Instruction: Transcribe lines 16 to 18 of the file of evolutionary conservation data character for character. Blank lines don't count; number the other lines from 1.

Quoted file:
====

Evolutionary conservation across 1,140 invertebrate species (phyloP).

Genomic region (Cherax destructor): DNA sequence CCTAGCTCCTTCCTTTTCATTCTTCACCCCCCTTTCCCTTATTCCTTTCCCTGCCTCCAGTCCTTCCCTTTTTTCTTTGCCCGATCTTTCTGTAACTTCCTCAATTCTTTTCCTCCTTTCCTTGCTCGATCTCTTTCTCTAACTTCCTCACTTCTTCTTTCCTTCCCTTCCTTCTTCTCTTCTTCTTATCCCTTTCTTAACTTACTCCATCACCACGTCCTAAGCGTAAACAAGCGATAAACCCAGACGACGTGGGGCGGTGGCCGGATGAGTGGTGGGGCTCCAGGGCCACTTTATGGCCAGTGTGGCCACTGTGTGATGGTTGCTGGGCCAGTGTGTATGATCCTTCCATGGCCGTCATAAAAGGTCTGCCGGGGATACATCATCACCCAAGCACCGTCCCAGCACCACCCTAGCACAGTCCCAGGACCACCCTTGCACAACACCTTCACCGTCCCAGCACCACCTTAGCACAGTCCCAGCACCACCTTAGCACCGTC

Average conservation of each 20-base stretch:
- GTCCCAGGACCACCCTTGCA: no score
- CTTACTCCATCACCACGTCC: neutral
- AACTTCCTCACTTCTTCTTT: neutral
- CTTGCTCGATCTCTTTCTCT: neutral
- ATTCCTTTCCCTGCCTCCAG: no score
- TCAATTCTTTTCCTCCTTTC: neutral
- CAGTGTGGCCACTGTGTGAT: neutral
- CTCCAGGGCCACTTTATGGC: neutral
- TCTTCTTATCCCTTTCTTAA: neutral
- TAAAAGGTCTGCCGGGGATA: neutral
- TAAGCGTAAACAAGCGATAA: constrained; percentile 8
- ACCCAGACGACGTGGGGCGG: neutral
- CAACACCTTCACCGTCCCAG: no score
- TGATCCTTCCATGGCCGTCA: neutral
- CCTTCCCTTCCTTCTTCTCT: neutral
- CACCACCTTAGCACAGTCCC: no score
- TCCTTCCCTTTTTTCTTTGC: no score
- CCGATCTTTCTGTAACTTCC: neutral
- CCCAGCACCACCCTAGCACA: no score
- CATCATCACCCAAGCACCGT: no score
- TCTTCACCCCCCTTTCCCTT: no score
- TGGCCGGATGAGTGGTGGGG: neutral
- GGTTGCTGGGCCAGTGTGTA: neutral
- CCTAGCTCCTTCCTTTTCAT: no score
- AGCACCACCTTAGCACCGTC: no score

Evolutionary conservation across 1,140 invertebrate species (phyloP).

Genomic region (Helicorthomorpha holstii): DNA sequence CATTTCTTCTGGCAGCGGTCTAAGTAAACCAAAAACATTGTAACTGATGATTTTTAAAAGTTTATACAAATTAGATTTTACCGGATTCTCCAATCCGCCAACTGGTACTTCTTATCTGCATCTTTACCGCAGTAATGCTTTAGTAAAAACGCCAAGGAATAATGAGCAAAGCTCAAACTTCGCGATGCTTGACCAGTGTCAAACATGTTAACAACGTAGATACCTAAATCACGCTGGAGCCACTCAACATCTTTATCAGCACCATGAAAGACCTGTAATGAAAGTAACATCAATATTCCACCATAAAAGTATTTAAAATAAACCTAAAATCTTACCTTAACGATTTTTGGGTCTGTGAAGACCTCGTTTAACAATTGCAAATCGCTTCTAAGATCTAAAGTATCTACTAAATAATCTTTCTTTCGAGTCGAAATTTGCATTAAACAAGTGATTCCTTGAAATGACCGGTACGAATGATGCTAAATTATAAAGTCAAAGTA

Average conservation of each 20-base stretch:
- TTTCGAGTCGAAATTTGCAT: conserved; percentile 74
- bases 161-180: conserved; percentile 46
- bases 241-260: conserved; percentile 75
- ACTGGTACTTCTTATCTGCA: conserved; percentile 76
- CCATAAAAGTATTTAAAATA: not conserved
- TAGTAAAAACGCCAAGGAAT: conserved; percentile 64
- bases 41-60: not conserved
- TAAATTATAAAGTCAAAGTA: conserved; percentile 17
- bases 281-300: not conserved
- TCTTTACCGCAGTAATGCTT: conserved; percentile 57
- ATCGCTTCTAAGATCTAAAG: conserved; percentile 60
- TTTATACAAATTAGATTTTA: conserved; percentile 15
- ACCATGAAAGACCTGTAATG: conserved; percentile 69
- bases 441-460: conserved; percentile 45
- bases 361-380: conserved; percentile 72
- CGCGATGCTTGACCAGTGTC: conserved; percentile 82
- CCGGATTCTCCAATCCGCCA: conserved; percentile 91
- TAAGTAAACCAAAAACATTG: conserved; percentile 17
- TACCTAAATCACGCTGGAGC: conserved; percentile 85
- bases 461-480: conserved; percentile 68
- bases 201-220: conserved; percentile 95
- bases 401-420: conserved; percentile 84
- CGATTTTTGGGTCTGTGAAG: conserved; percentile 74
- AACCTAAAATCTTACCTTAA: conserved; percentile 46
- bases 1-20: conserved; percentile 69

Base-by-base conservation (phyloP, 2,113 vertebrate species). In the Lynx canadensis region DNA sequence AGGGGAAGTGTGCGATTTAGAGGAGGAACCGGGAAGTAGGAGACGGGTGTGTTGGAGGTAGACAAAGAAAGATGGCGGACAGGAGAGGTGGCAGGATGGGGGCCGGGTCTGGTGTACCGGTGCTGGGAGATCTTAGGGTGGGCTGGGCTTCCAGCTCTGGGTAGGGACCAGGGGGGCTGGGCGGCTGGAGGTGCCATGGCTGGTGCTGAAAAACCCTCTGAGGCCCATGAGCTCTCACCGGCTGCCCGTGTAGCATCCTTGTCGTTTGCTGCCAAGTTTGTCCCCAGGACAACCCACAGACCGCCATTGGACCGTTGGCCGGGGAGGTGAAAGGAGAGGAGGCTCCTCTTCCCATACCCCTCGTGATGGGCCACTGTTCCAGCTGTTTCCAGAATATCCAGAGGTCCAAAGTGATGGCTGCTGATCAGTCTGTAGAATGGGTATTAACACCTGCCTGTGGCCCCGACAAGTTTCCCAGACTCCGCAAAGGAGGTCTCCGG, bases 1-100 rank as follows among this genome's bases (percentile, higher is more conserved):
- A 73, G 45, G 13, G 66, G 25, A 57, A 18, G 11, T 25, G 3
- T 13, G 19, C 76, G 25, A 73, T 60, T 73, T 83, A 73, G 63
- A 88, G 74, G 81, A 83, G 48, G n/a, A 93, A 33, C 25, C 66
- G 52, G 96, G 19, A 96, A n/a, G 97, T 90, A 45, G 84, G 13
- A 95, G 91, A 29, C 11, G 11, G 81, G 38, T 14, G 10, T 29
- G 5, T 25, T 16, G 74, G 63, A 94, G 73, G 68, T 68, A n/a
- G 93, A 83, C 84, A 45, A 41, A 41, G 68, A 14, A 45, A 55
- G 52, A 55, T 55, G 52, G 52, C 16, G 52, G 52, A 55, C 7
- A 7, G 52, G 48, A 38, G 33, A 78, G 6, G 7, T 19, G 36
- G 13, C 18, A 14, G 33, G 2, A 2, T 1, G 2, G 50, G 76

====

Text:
- CAACACCTTCACCGTCCCAG: no score
- TGATCCTTCCATGGCCGTCA: neutral
- CCTTCCCTTCCTTCTTCTCT: neutral